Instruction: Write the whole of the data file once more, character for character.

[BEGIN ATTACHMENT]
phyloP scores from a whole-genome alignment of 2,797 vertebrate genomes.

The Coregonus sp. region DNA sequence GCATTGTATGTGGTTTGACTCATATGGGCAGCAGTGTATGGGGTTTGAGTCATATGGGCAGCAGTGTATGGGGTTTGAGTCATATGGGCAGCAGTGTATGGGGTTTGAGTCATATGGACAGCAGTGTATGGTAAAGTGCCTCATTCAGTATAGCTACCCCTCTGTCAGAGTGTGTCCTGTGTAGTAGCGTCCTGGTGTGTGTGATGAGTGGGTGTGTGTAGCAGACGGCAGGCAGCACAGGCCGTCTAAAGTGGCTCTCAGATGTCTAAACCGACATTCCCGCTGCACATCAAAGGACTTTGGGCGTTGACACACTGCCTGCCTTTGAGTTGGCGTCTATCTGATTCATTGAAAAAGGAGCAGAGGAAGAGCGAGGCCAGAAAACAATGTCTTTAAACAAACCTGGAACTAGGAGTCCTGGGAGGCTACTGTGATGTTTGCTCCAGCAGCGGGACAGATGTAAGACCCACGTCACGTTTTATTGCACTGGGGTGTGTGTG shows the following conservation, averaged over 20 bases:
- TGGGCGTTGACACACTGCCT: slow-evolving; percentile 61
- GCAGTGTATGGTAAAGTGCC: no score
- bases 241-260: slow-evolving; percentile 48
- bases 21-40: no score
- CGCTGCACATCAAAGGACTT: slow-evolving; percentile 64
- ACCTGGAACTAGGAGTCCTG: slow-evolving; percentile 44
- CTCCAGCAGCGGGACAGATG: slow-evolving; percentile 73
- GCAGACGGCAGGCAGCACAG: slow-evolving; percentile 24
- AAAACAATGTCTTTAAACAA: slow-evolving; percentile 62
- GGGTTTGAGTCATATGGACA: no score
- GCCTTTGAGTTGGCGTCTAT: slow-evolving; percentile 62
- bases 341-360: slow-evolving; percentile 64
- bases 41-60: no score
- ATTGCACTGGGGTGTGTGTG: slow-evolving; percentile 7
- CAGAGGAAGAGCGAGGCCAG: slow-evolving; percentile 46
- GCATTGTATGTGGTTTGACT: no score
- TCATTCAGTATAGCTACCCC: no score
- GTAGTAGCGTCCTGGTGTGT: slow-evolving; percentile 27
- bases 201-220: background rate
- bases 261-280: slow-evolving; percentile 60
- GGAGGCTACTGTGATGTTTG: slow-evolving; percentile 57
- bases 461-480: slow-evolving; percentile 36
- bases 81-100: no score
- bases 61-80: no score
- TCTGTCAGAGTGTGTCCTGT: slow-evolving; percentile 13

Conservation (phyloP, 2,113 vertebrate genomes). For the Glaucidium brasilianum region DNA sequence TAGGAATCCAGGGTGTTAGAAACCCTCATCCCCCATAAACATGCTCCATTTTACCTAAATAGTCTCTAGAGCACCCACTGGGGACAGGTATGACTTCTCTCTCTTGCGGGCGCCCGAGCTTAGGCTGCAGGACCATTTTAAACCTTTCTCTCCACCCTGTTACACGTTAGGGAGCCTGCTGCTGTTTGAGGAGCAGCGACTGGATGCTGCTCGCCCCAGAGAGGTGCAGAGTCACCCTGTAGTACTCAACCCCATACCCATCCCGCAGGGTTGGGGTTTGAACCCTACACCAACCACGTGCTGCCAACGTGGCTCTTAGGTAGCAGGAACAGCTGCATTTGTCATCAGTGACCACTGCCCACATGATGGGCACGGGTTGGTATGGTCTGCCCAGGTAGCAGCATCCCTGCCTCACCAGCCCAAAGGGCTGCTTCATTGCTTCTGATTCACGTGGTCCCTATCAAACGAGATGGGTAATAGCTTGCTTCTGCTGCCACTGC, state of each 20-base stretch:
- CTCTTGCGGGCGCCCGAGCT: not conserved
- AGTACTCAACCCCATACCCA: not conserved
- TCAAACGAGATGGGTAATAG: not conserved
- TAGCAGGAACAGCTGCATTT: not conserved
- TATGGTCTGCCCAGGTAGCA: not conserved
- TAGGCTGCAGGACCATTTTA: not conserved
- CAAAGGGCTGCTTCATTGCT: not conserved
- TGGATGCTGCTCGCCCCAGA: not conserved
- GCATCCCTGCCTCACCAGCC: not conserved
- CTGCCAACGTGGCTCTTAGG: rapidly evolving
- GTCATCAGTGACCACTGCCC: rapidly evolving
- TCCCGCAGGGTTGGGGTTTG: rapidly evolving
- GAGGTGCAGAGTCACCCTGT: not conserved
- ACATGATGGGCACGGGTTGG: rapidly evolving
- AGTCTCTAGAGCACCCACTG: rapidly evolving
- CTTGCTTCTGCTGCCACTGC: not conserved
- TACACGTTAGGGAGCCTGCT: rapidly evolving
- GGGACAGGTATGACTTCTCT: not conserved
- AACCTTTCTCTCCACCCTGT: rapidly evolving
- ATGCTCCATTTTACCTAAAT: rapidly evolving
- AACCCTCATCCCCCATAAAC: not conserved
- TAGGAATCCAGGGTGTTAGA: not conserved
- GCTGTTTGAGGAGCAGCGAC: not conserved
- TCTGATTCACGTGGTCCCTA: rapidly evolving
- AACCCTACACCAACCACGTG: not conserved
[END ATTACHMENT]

phyloP scores from a whole-genome alignment of 2,797 vertebrate genomes.

The Coregonus sp. region DNA sequence GCATTGTATGTGGTTTGACTCATATGGGCAGCAGTGTATGGGGTTTGAGTCATATGGGCAGCAGTGTATGGGGTTTGAGTCATATGGGCAGCAGTGTATGGGGTTTGAGTCATATGGACAGCAGTGTATGGTAAAGTGCCTCATTCAGTATAGCTACCCCTCTGTCAGAGTGTGTCCTGTGTAGTAGCGTCCTGGTGTGTGTGATGAGTGGGTGTGTGTAGCAGACGGCAGGCAGCACAGGCCGTCTAAAGTGGCTCTCAGATGTCTAAACCGACATTCCCGCTGCACATCAAAGGACTTTGGGCGTTGACACACTGCCTGCCTTTGAGTTGGCGTCTATCTGATTCATTGAAAAAGGAGCAGAGGAAGAGCGAGGCCAGAAAACAATGTCTTTAAACAAACCTGGAACTAGGAGTCCTGGGAGGCTACTGTGATGTTTGCTCCAGCAGCGGGACAGATGTAAGACCCACGTCACGTTTTATTGCACTGGGGTGTGTGTG shows the following conservation, averaged over 20 bases:
- TGGGCGTTGACACACTGCCT: slow-evolving; percentile 61
- GCAGTGTATGGTAAAGTGCC: no score
- bases 241-260: slow-evolving; percentile 48
- bases 21-40: no score
- CGCTGCACATCAAAGGACTT: slow-evolving; percentile 64
- ACCTGGAACTAGGAGTCCTG: slow-evolving; percentile 44
- CTCCAGCAGCGGGACAGATG: slow-evolving; percentile 73
- GCAGACGGCAGGCAGCACAG: slow-evolving; percentile 24
- AAAACAATGTCTTTAAACAA: slow-evolving; percentile 62
- GGGTTTGAGTCATATGGACA: no score
- GCCTTTGAGTTGGCGTCTAT: slow-evolving; percentile 62
- bases 341-360: slow-evolving; percentile 64
- bases 41-60: no score
- ATTGCACTGGGGTGTGTGTG: slow-evolving; percentile 7
- CAGAGGAAGAGCGAGGCCAG: slow-evolving; percentile 46
- GCATTGTATGTGGTTTGACT: no score
- TCATTCAGTATAGCTACCCC: no score
- GTAGTAGCGTCCTGGTGTGT: slow-evolving; percentile 27
- bases 201-220: background rate
- bases 261-280: slow-evolving; percentile 60
- GGAGGCTACTGTGATGTTTG: slow-evolving; percentile 57
- bases 461-480: slow-evolving; percentile 36
- bases 81-100: no score
- bases 61-80: no score
- TCTGTCAGAGTGTGTCCTGT: slow-evolving; percentile 13

Conservation (phyloP, 2,113 vertebrate genomes). For the Glaucidium brasilianum region DNA sequence TAGGAATCCAGGGTGTTAGAAACCCTCATCCCCCATAAACATGCTCCATTTTACCTAAATAGTCTCTAGAGCACCCACTGGGGACAGGTATGACTTCTCTCTCTTGCGGGCGCCCGAGCTTAGGCTGCAGGACCATTTTAAACCTTTCTCTCCACCCTGTTACACGTTAGGGAGCCTGCTGCTGTTTGAGGAGCAGCGACTGGATGCTGCTCGCCCCAGAGAGGTGCAGAGTCACCCTGTAGTACTCAACCCCATACCCATCCCGCAGGGTTGGGGTTTGAACCCTACACCAACCACGTGCTGCCAACGTGGCTCTTAGGTAGCAGGAACAGCTGCATTTGTCATCAGTGACCACTGCCCACATGATGGGCACGGGTTGGTATGGTCTGCCCAGGTAGCAGCATCCCTGCCTCACCAGCCCAAAGGGCTGCTTCATTGCTTCTGATTCACGTGGTCCCTATCAAACGAGATGGGTAATAGCTTGCTTCTGCTGCCACTGC, state of each 20-base stretch:
- CTCTTGCGGGCGCCCGAGCT: not conserved
- AGTACTCAACCCCATACCCA: not conserved
- TCAAACGAGATGGGTAATAG: not conserved
- TAGCAGGAACAGCTGCATTT: not conserved
- TATGGTCTGCCCAGGTAGCA: not conserved
- TAGGCTGCAGGACCATTTTA: not conserved
- CAAAGGGCTGCTTCATTGCT: not conserved
- TGGATGCTGCTCGCCCCAGA: not conserved
- GCATCCCTGCCTCACCAGCC: not conserved
- CTGCCAACGTGGCTCTTAGG: rapidly evolving
- GTCATCAGTGACCACTGCCC: rapidly evolving
- TCCCGCAGGGTTGGGGTTTG: rapidly evolving
- GAGGTGCAGAGTCACCCTGT: not conserved
- ACATGATGGGCACGGGTTGG: rapidly evolving
- AGTCTCTAGAGCACCCACTG: rapidly evolving
- CTTGCTTCTGCTGCCACTGC: not conserved
- TACACGTTAGGGAGCCTGCT: rapidly evolving
- GGGACAGGTATGACTTCTCT: not conserved
- AACCTTTCTCTCCACCCTGT: rapidly evolving
- ATGCTCCATTTTACCTAAAT: rapidly evolving
- AACCCTCATCCCCCATAAAC: not conserved
- TAGGAATCCAGGGTGTTAGA: not conserved
- GCTGTTTGAGGAGCAGCGAC: not conserved
- TCTGATTCACGTGGTCCCTA: rapidly evolving
- AACCCTACACCAACCACGTG: not conserved